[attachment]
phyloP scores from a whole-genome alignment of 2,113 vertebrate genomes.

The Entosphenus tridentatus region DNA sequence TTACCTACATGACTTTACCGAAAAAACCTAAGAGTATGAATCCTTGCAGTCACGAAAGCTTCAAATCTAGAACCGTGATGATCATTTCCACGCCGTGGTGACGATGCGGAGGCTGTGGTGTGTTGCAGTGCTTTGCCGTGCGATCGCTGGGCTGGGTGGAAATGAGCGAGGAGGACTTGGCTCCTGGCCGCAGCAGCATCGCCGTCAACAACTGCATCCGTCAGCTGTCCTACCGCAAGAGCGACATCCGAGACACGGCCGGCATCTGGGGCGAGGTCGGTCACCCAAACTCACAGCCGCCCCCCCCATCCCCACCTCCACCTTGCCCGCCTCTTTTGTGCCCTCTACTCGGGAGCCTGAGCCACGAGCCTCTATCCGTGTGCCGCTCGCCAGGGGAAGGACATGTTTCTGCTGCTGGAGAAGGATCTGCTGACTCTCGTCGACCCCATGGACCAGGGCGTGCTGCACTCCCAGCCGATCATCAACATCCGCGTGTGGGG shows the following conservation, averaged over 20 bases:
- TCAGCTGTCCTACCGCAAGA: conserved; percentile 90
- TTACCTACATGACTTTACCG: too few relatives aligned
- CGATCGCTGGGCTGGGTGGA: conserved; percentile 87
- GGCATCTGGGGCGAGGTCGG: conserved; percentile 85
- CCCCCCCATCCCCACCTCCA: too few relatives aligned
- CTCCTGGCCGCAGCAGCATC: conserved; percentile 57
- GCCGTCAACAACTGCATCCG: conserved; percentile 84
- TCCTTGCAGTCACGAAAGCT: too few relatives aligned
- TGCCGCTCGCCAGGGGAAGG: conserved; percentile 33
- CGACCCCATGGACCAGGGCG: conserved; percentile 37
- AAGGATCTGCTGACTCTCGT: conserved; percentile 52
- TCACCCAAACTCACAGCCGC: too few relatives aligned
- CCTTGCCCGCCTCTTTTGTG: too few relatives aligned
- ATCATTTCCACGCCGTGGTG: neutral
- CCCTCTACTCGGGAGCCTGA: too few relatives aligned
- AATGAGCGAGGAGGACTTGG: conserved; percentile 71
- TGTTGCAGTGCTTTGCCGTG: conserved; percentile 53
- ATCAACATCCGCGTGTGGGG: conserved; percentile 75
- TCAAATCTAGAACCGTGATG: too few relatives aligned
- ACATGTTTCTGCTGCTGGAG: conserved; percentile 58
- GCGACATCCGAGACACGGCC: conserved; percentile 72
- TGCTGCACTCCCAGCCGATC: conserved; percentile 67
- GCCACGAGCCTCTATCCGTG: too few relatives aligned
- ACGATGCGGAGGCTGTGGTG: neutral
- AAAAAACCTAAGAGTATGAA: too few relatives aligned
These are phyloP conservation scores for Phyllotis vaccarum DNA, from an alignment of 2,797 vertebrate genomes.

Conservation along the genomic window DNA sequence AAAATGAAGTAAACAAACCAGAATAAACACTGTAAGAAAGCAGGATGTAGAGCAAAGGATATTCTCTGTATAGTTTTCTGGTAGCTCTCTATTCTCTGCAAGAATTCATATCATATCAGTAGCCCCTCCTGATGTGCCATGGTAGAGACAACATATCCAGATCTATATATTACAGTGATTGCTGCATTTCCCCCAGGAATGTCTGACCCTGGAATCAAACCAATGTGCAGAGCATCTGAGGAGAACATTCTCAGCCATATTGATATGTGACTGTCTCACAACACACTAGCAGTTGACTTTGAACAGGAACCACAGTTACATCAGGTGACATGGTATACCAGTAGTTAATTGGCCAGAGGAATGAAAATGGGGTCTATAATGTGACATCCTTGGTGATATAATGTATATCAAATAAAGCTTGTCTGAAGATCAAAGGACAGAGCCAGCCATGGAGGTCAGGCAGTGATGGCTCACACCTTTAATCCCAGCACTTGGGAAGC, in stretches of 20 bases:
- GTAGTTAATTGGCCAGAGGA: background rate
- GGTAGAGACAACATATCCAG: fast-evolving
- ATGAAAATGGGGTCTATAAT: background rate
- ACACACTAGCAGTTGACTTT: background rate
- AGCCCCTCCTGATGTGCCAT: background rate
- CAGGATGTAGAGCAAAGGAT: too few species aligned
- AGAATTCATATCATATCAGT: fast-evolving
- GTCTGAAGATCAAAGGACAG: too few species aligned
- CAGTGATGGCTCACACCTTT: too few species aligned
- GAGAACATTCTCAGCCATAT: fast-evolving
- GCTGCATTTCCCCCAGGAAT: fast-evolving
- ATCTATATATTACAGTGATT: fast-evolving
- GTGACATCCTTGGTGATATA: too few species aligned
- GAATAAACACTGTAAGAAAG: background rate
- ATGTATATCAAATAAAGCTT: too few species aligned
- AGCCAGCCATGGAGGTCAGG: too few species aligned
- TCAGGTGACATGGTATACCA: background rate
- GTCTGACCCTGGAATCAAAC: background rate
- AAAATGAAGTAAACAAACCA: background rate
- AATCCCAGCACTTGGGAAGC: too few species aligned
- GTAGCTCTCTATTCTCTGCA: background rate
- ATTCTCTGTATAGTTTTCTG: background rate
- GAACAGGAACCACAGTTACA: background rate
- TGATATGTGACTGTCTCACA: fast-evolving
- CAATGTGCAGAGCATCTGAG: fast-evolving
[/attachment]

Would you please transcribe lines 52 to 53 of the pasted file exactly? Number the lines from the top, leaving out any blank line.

- GAACAGGAACCACAGTTACA: background rate
- TGATATGTGACTGTCTCACA: fast-evolving